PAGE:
Your body can use triglycerides (stored fat), which is composed of glycerol and three fatty acids, as a source of energy. Glycerol can be converted to glucose in the liver, and glucose is what fuels your cells. This is why people lose a lot of weight on low-carb diets, and also why low calorie snack bars and other dieting junk packed full of carbs is laughable.
When you eat carbs, your body uses the glucose from their breakdown for energy and stores all the fat from your food until the glucose supply runs out. When it does run out, you usually get hungry or feel hypoglycaemic and reach for the potatoes and cookies, so there’s little opportunity to burn any fat.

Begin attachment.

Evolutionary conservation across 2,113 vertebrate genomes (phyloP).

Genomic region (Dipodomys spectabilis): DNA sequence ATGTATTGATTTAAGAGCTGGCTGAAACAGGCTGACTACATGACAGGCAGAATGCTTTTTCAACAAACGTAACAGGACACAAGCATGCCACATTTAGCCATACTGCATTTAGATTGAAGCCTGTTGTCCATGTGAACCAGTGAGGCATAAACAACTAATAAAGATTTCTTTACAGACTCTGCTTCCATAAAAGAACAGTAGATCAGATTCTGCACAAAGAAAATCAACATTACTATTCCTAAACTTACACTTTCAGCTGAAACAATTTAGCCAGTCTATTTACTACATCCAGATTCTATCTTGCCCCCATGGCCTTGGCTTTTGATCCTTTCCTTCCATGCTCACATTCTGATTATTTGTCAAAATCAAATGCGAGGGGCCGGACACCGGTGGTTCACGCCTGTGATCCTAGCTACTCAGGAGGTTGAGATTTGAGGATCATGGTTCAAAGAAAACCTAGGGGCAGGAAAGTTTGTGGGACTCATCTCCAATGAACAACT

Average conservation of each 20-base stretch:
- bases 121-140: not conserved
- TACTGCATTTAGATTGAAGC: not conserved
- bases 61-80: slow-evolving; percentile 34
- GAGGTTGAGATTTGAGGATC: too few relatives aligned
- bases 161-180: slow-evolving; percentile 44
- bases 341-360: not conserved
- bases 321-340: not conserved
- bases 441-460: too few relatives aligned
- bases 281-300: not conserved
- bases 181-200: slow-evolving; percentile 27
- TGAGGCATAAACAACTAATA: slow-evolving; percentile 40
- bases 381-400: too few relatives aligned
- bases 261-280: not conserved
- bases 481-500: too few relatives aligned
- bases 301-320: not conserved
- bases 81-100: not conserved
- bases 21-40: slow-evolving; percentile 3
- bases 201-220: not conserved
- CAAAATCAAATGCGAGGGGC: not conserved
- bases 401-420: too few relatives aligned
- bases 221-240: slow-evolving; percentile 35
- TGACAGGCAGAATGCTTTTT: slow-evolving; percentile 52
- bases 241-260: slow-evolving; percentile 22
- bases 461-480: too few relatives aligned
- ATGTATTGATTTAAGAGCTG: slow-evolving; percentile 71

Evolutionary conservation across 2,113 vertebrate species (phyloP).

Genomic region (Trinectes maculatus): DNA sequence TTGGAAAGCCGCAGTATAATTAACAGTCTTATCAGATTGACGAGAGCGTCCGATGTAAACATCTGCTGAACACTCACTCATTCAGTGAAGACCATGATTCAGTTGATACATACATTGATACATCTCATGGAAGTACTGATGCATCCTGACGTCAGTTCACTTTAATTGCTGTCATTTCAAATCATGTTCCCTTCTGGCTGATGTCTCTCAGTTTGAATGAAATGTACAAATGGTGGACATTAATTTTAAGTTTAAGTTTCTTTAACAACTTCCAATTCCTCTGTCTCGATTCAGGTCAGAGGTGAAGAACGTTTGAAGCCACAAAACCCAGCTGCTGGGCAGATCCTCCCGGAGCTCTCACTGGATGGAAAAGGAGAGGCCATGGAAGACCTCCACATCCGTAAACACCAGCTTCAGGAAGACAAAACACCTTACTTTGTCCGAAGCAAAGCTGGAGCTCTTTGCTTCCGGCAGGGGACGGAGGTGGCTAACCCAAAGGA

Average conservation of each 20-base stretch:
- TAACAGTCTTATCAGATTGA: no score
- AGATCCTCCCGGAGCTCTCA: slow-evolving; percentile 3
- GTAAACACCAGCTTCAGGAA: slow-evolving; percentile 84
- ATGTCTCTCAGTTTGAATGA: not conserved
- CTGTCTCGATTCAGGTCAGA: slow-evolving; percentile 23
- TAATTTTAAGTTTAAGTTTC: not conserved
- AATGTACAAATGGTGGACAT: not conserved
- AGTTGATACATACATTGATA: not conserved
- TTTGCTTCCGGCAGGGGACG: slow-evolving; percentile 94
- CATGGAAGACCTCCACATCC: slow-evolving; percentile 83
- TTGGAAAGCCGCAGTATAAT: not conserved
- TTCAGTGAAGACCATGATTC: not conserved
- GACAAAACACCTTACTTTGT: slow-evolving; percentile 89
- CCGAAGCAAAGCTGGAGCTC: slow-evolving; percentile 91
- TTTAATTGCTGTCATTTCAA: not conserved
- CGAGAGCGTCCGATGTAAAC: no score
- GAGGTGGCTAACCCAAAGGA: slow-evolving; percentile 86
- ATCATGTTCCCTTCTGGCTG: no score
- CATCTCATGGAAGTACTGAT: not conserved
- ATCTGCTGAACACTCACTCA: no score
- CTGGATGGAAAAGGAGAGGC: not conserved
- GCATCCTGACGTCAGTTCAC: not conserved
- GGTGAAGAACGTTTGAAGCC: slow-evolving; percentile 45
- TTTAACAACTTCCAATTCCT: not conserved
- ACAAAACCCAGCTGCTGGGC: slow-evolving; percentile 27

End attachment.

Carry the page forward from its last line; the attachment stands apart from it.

The cooking-reaching desire can stay with you long after starting the diet until you can adjust mentally and physically to using a different source of energy. Try eating regularly to keep your blood sugar constant. Small meals every 2-3 hours rather than three big ones is preferable. Don’t be afraid to use more fat than usual too, as long as it’s a healthy kind. Flax, hemp and fish oils are good options in addition to olive and coconut. It’s a good idea to make sure you’re at least meeting the GDA of protein, if not slightly exceeding it, since muscle can be burned as a source of energy too, which isn’t something you want happening.